17:17 GMT02 December 2020
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    As the dust settles on Greece’s position within the EU, Britain appears to be making more moves to leave it. Prime Minister David Cameron has promised the public that he will renegotiate the UK’s relationship with the EU ahead of an in/out referendum in 2017.


    And not reneging on his first promise, the PM has sent Chancellor George Osborne to northern Europe to canvas support for the UK’s demand for reforms.

    Mr Osborne is visiting Helsinki, Stockholm and Copenhagen, meeting Sweden’s Prime Minister Stefan Lofven and Denmark’s premiere Lars Lokke Rasmussen.

    And the proposed rhetoric on expanding trade with countries outside of the EU seems to be striking a chord with London Mayor Boris Johnson, who has revealed his Eurosceptic views in an interview with German news magazine Spiegel.

    During a discussion about his recent biography on Winston Churchill, the London MP was asked for his views on a potential Brexit and if he would regret it if the UK left the EU?

    And Boris thinks it would be “good for British democracy”, reducing regulation and increasing trade with other countries.

    Speaking to Spiegel, he said: “I don't think it's the only option. But I don't think it would be the end of the world either if we left.” “I think we need to focus on other things that are good for our populations. I believe in the free market of services and all those things”.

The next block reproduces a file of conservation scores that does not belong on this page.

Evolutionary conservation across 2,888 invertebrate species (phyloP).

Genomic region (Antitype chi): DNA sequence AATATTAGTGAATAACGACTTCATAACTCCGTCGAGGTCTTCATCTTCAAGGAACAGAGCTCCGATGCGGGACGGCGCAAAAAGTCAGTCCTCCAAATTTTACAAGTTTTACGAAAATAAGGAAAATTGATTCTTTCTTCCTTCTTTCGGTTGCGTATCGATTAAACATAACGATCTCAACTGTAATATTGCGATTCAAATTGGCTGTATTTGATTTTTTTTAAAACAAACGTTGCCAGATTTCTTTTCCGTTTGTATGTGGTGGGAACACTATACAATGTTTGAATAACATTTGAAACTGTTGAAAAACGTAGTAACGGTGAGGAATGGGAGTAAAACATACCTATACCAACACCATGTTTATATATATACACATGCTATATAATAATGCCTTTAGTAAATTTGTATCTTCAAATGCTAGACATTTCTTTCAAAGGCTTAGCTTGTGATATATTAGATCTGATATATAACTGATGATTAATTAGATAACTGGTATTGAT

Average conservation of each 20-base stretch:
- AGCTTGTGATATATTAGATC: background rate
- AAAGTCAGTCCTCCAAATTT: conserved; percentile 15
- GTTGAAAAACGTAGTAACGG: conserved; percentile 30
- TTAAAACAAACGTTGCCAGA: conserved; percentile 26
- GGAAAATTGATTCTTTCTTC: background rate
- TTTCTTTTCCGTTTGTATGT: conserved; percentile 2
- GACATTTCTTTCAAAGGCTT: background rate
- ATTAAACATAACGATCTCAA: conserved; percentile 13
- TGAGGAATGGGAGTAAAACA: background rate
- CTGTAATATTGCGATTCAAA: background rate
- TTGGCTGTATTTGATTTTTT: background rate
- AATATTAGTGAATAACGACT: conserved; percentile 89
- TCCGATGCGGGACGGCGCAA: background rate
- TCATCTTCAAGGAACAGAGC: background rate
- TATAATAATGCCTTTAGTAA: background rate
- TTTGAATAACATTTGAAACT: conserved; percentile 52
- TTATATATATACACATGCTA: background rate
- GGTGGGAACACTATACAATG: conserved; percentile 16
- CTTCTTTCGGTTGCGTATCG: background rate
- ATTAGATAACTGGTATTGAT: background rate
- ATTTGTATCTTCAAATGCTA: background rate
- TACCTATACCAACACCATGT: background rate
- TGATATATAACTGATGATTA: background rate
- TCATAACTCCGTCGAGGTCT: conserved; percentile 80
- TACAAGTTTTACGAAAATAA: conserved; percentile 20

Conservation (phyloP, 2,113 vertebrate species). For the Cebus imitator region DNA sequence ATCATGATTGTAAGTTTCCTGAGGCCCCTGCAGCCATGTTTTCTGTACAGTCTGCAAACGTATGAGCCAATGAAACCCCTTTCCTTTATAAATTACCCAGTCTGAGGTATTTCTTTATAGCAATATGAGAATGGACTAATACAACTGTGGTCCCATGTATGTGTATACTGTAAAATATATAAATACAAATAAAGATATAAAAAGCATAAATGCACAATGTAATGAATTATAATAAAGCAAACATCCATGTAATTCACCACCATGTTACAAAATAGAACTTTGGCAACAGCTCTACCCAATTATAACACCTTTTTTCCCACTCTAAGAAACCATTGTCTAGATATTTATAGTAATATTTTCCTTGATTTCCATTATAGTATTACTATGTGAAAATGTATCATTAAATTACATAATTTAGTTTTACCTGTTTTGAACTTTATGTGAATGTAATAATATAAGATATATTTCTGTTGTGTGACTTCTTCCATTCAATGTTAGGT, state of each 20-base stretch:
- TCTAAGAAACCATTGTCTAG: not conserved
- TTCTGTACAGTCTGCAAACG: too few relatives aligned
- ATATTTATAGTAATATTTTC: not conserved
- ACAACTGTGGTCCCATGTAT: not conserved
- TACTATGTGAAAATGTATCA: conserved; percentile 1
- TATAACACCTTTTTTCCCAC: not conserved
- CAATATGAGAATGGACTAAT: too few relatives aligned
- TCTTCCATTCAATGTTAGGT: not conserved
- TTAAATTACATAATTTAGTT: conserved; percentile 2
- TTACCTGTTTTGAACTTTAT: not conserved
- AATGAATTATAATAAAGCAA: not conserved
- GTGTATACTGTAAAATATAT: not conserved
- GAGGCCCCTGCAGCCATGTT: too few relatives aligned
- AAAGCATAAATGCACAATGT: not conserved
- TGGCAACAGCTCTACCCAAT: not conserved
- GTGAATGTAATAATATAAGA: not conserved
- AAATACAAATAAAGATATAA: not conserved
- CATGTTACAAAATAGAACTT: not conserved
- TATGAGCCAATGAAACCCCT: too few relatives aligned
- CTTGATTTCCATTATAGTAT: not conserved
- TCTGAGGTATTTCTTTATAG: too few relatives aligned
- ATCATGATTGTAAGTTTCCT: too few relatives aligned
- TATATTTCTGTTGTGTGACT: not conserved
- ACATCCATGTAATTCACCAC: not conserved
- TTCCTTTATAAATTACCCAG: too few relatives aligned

The London Mayor admits that the ideal situation is for Britain to be part of the EU – in order to improve it, and explains in the interview why.

    “We don't need the European Union to tell us how many hours we can work, we don't need all this health and safety stuff. Brussels should get back to the great principle of Cassis de Dijon — mutual recognition, not harmonization.

    “I hope our German friends will take us very seriously during this reform process.” Boris told Spiegel.

    Greece may well have firmed up its position within the EU — but it seems now it’s Britain’s turn to shake it all up again.



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